Earlier this month Pope Francis released a beautiful, but also thought-provoking encyclical drawing out the implications of Jesus’ answer to the question “Who is my neighbor”.
As a follow-up he responded to an invitation to present a “Ted Talk”. For those not familiar with Ted Talks, scientists, researchers, technologists, business leaders, artists, designers and other world experts take the TED stage to present “Ideas Worth Spreading”.They have one thing in common. Each one has done something world changing and is able to offer in clear presentation 15 minutes or less.
This was not his first invitation. In 2017 he presented “Why the only future worth building includes everyone,”. It has since been viewed by three and a half million people with transcripts in 32 languages.
His invitation to change the direction in which we are heading
This Ted Talk addresses our unsustainable system which at root is becoming more and contradictory to Jesus perspectives on who is our neighbor. In effect, it is his own summary of the 43,000 world encyclical just released.
He believes that the Covid crisis will eventually pass. But that there is another crisis of more profound and longer-lasting implications.
We are becoming aware of the very real threat to earth our common home and the threat of losing awareness that all are created equal. In other words the threat of not taking seriously that we are all sons and daughters, therefore sisters and brothers.
The choices we face.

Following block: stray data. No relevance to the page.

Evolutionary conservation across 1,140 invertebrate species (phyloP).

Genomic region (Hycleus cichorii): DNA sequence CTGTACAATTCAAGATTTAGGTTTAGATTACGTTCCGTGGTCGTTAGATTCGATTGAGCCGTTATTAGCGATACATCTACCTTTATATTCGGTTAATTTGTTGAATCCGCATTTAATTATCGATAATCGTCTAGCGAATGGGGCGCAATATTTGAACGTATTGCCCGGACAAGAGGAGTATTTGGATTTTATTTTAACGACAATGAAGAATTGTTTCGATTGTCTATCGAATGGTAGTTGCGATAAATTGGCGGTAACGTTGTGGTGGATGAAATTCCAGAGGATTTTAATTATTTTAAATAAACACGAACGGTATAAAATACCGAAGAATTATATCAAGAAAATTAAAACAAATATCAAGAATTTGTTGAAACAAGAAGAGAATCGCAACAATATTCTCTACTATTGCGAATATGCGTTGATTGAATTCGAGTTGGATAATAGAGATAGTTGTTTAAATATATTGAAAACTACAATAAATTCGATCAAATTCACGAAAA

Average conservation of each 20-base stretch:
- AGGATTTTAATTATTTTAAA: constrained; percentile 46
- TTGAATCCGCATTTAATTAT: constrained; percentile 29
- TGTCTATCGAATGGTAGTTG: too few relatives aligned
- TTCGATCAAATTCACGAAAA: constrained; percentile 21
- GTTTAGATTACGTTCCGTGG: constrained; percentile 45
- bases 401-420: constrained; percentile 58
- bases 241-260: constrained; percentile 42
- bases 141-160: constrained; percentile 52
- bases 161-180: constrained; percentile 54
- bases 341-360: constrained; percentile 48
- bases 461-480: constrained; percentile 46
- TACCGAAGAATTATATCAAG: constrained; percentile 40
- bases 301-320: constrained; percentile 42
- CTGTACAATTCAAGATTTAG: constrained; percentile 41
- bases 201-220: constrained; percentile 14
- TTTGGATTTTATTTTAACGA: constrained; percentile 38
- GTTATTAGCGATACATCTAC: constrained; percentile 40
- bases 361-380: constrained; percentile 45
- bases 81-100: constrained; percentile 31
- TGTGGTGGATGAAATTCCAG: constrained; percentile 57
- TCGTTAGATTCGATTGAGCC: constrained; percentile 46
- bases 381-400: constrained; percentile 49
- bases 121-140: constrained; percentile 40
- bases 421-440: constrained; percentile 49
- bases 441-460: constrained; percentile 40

“And this requires us, all of us, to face a choice. The choice between what matters, and what doesn’t. The choice between continuing to ignore the suffering of the poorest and to abuse our common home, our planet, or engaging at every level to transform the way we act.“
“Our goal is clear: to build, within the next decade, a world where we can meet the needs of the present generations, including everyone, without compromising the possibilities of future generations.“
“The current system is unsustainable. We need to rethink many things:
- the way we produce;
- the way we consume;
- our culture of waste;
- our short-term vision;
- the exploitation of the poor and our indifference towards them;
- the growing inequalities and our dependence on harmful energy sources.“
He invites us to a journey of transformation and of action.
“I am calling it a journey because it requires a shift, a change.“
“We will have to take it one step at a time in order to
- help the weak;
- persuade those in doubt;
- imagine new solutions;
- and commit to carry them out.“
He offers three suggestions
- “So, my first suggestion is to promote, at every level, an education geared towards the care of our common home, developing the understanding that environmental problems are linked to human needs.“
- “As a second proposal, we must focus on water and nutrition. Access to safe and drinkable water is an essential and universal human right. “
- “The third suggestion is about energy transition: a gradual replacement, but without delay, of fossil fuels with clean energy sources.“
“It also implies a renewed politics, conceived as one of the highest forms of charity.“
“Each one of us can play a precious role if we all begin our journey today not tomorrow — today. Because the future is built today, and it is not built in isolation, but rather in community and in harmony.“
No wonder his encyclical is over 43,000 words!
Thoughts about prayer and action.
- Do I pray about these things?
- How am I translating my prayerful journey into action?
Click below to listen to an audio version of the Vincentian Mindwalk